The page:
By Dan Hallett on August 10, 2010
Many financial advisors say that I harp too much on fees. Many investors (and investor advocates) say that I’m not tough enough on fund fees. Sometimes, I just can’t win. But nowhere are fees more important than in the selection of bond exposure. Whether choosing a bond mutual fund, bond ETF or direct bond investments for fixed income exposure, total costs are paramount in the selection process. Every point saved in fees adds to total returns over time. Keeping a lid on fees can also help keep the risk/return profile from getting too skewed against you. Let’s use an actual bond to illustrate.
According to www.pfin.ca – accessed on August 5, 2010 – a British Columbia bond maturing on December 18, 2018 with a 4.65% coupon traded at $107.45 per $100 of par value. I calculated its yield-to-maturity at 3.64% per annum and its duration at 6.95 years. Recall that duration allows you to estimate the price impact of a bond. With our BC bond, a 1 percentage point rise in the bond’s yield will cause this bond’s value to fall by 6.95 percent – and vice versa. This is an estimate based on today’s information. As the bond approaches maturity, its duration will fall as will the price impact of yield changes.
Armed with this information, we can calculate an admittedly crude risk-return ratio: Duration / (percentage yield x 100)
The idea is to look at the downside risk, over a one-year period, assuming a 1 percentage point rise in rates, compared to upside potential. Applying the above formula to this bond, we get a risk-return ratio of 1.91 (6.95 / [0.0364 x 100] ). In other words, this bond’s downside exposure is nearly double its return potential. The lower the number, the better. The table below shows my calculations of yield-to-maturity, duration and this risk-return ratio at different levels of annual fees or MER for this bond.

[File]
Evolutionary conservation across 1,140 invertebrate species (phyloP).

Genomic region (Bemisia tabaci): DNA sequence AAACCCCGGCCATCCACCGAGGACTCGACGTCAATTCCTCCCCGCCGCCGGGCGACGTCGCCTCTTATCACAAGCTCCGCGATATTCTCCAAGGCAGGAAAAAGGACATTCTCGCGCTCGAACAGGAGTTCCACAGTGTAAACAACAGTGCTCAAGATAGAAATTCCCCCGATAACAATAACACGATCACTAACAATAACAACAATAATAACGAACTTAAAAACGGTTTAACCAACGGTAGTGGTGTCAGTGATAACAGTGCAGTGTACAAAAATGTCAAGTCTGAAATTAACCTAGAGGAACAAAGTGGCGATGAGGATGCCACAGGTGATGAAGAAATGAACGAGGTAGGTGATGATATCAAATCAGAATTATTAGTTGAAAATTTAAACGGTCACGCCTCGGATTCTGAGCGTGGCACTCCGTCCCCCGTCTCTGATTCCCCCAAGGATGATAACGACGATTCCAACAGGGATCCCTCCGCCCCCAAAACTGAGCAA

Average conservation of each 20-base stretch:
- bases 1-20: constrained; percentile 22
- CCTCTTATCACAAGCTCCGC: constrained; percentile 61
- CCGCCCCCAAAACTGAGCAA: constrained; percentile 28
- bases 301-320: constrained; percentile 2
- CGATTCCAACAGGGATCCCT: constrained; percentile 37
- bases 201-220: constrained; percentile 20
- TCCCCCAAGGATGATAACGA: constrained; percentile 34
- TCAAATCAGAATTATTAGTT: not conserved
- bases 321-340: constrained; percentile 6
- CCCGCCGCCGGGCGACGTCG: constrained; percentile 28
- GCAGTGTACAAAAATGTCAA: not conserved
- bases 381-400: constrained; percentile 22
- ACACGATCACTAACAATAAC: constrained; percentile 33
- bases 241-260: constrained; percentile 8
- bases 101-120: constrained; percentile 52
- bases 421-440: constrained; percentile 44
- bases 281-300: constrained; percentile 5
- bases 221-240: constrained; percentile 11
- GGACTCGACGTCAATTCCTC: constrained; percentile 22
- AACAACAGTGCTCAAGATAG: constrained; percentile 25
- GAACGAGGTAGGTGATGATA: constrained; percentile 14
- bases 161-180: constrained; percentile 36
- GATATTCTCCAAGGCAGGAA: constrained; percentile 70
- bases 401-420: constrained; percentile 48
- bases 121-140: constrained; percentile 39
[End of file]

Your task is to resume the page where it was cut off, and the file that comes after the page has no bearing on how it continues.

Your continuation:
|0% MER||1.0% MER||1.5% MER|
Two observations. First, the MER reduces the yield-to-maturity by slightly more than the stated level. This is due to the compounding impact of fund fees, which are typically charged daily and paid monthly. Second, fees also nudge duration up because they increase the length of time before the purchase price of the bond is recouped. In other words, fees slightly increase duration risk while also slicing into returns. The result is a double-whammy impact on our risk-return ratio.
A 1% annual fee is on par with the very cheapest bond funds including compensation for financial advisors. More typically, fees land closer to 1.5% annually for load bond funds. If you use a bond ETF, you’ll have to include the MER, advisory fee, bid-ask spread, NAV premium/discount and trading commissions in your annual cost calculation. Effective fees for direct bond investors include advisory fees and the yield give-up on smaller bond trades (relative to the larger trades executes by funds and ETFs).
However bond fees are incurred, the above table shows how the risk-return ratio worsens as fees rise. I’m not in the business of forecasting the timing, direction and magnitude of interest rate changes – so I won’t try. But this simple risk-return ratio may paint a more complete picture of the impact of fees on bonds.